• Pay the legal costs of all parties (unless the court orders otherwise).

The Act amends the Patents Act so that:

  • The party seeking a non-infringement declaration does not need to own a patent
  • Costs will be awarded in the usual manner, that is, the winning party will be entitled to their costs unless the court thinks fit to order otherwise.


The Act will impact every piece of IP legislation in Australia, with the most significant and far-reaching impact being to the Patents Act. As such, the scope of the changes brought about by the Act is too great to cover in a single article. Please contact the authors if you wish to discuss any of the key patent law reforms outlined above in more detail or if you would like to know more about the changes to the Trade Marks Act, Copyright Act, Designs Act or Plant Breeder's Rights Act.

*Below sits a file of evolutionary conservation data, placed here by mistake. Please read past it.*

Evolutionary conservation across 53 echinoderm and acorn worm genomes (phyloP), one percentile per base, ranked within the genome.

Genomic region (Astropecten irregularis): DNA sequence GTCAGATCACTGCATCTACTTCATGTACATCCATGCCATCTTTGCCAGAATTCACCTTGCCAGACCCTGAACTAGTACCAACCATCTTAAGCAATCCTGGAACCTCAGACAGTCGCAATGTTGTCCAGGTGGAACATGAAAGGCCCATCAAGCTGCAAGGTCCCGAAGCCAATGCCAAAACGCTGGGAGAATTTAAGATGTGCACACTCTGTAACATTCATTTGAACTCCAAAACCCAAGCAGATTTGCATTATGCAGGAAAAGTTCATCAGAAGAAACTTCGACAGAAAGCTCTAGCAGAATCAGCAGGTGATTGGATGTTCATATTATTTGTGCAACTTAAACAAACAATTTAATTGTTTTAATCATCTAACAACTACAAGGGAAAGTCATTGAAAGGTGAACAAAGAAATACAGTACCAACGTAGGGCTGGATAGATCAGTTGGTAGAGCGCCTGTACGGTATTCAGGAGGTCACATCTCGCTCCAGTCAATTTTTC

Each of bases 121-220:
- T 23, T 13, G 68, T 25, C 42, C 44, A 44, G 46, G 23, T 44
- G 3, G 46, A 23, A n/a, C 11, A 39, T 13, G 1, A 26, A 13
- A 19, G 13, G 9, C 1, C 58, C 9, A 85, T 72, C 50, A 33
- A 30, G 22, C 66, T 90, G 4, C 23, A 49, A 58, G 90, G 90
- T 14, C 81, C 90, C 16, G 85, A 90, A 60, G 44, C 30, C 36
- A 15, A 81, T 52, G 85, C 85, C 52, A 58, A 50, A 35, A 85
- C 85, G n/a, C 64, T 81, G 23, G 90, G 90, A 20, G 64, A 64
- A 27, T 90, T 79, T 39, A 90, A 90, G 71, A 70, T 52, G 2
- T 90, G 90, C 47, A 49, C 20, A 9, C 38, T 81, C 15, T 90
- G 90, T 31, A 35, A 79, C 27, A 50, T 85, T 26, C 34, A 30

© DLA Piper

This publication is intended as a general overview and discussion of the subjects dealt with. It is not intended to be, and should not used as, a substitute for taking legal advice in any specific situation. DLA Piper Australia will accept no responsibility for any actions taken or not taken on the basis of this publication.

DLA Piper Australia is part of DLA Piper, a global law firm, operating through various separate and distinct legal entities. For further information, please refer to